More than 30 years ago, a section of Las Virgenes Creek - from the 101 Freeway to the Agoura Road bridge, was lined with concrete to control seasonal flooding. The project removed vegetation and disturbed the creek's natural flow. Ten years ago, the City of Calabasas decided to make things right.
The Las Virgenes Creek Restoration Project was initiated with Mountains Restoration Trust. More than 3,600 square yards of concrete from the bottom and sides of the creek were removed to re-establish a more environmentally sensitive flood control. The natural streambed has now restored natural riparian vegetation that has brought back creek-dependent birds, animals and amphibians.
Benefits of the Las Virgenes Creek Restoration:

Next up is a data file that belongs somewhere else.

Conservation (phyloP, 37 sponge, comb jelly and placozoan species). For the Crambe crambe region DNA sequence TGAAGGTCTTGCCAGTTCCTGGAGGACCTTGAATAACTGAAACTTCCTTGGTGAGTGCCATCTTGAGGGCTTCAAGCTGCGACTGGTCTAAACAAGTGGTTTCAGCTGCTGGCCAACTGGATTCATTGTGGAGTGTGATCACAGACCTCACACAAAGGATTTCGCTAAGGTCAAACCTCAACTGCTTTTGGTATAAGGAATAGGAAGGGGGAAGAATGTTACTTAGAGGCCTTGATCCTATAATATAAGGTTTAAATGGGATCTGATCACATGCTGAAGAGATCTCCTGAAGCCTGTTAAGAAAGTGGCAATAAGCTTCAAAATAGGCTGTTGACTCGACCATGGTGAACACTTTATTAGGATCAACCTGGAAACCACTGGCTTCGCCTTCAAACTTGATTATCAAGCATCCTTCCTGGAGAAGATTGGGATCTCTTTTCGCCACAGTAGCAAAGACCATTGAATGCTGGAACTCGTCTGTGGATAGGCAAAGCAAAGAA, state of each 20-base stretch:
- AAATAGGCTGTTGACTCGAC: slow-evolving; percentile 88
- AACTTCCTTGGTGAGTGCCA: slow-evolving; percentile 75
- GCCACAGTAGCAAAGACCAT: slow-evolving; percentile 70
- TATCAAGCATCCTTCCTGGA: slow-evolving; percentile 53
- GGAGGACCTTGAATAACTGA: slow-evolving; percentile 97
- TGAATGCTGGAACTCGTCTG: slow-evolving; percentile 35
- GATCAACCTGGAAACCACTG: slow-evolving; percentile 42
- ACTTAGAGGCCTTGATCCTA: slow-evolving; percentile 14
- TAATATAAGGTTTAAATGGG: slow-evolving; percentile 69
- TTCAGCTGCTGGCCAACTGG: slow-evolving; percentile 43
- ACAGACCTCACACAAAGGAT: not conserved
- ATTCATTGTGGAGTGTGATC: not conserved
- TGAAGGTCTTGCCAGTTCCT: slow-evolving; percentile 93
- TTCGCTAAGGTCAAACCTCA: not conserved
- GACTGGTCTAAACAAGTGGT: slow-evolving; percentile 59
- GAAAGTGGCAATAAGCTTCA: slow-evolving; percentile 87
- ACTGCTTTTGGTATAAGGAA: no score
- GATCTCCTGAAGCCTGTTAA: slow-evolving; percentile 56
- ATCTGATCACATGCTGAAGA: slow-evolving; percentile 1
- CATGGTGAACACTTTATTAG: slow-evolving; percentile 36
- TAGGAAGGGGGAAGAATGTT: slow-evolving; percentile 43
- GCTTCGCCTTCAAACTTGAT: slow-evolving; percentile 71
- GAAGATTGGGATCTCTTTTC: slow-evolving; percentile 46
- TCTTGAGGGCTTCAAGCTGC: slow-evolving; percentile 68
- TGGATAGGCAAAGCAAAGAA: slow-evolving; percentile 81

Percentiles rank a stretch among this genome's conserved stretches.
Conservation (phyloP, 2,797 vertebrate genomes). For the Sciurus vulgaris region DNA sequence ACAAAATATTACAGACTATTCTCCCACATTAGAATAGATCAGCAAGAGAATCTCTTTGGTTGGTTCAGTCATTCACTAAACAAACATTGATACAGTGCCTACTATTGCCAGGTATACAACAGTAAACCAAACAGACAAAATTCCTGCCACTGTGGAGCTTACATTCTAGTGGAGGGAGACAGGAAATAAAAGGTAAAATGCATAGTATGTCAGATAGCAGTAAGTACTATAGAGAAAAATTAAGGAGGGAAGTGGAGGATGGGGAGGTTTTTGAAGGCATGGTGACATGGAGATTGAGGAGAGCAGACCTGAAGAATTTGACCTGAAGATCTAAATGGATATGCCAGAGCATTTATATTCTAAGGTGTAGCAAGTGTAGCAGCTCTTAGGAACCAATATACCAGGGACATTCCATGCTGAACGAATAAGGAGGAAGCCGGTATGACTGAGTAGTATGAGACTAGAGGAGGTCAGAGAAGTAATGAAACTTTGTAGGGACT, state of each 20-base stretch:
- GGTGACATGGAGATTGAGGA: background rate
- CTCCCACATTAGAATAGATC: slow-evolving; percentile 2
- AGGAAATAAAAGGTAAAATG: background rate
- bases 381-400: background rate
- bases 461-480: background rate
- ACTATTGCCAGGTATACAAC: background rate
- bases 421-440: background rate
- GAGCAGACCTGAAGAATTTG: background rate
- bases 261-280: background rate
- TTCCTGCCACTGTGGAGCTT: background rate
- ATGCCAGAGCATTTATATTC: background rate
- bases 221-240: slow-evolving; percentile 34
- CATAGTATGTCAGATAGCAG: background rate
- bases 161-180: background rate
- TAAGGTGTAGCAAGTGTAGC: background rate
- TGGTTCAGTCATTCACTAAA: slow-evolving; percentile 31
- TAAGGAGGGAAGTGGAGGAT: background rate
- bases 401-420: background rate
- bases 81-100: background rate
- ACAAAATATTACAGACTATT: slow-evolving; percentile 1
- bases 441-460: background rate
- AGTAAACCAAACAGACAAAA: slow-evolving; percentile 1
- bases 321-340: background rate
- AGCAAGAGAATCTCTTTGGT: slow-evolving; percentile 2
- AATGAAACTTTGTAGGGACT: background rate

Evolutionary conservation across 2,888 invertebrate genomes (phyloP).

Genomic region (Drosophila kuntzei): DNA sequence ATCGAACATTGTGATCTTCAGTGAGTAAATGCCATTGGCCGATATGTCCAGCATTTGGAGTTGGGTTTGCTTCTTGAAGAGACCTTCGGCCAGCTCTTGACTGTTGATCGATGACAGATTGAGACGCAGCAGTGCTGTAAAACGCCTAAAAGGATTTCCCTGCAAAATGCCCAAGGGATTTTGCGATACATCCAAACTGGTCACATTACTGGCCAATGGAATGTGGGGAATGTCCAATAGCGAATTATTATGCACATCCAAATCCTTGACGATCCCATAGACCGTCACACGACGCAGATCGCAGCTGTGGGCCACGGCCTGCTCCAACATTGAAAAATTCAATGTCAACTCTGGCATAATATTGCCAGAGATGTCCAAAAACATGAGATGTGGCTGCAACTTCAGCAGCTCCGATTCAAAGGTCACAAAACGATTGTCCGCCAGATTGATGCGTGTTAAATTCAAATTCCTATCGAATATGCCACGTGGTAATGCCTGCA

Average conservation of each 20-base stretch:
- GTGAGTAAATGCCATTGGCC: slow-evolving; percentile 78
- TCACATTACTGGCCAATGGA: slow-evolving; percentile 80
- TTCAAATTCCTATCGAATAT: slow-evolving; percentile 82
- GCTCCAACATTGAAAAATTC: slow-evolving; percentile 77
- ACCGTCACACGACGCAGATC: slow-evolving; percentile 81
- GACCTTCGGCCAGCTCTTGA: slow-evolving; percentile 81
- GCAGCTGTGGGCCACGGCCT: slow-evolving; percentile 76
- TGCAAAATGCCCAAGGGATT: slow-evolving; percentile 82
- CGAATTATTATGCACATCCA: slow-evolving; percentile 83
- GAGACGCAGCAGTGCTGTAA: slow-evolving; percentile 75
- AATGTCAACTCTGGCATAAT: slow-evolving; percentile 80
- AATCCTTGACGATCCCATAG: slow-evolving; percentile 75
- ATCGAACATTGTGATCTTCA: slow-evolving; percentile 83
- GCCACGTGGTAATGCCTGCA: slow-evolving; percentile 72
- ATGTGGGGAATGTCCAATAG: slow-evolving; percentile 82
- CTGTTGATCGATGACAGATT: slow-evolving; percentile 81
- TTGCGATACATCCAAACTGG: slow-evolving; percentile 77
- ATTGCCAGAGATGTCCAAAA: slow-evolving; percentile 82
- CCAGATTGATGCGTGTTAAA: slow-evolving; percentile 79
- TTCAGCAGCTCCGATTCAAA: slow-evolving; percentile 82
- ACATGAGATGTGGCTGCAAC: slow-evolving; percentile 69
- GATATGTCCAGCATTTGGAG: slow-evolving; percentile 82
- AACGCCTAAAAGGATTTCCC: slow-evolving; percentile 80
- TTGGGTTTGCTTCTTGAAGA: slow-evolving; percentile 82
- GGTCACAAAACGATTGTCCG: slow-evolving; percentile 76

Cool, clear water: A naturally flowing creek removes sediment, imported nutrients and contaminants such as pesticides and fertilizers. Cool water reduces algae. Removing concrete, which acted as a solar heater, reduces the water's temperature.
Wildlife: The newly restored natural vegetation will provide food and essential nesting and breeding areas for birds, small mammals and reptiles. 80 percent of southern California's wildlife depends upon this type of stream side habitat.
The restored creek habitat will also provide better cover for wildlife moving through this critical link between the Santa Monica and Santa Susana Mountains.
Sustainability: A naturally flowing stream will sustain itself and its ecosystem, eliminating costly maintenance of maintaining an artificial concrete channel.
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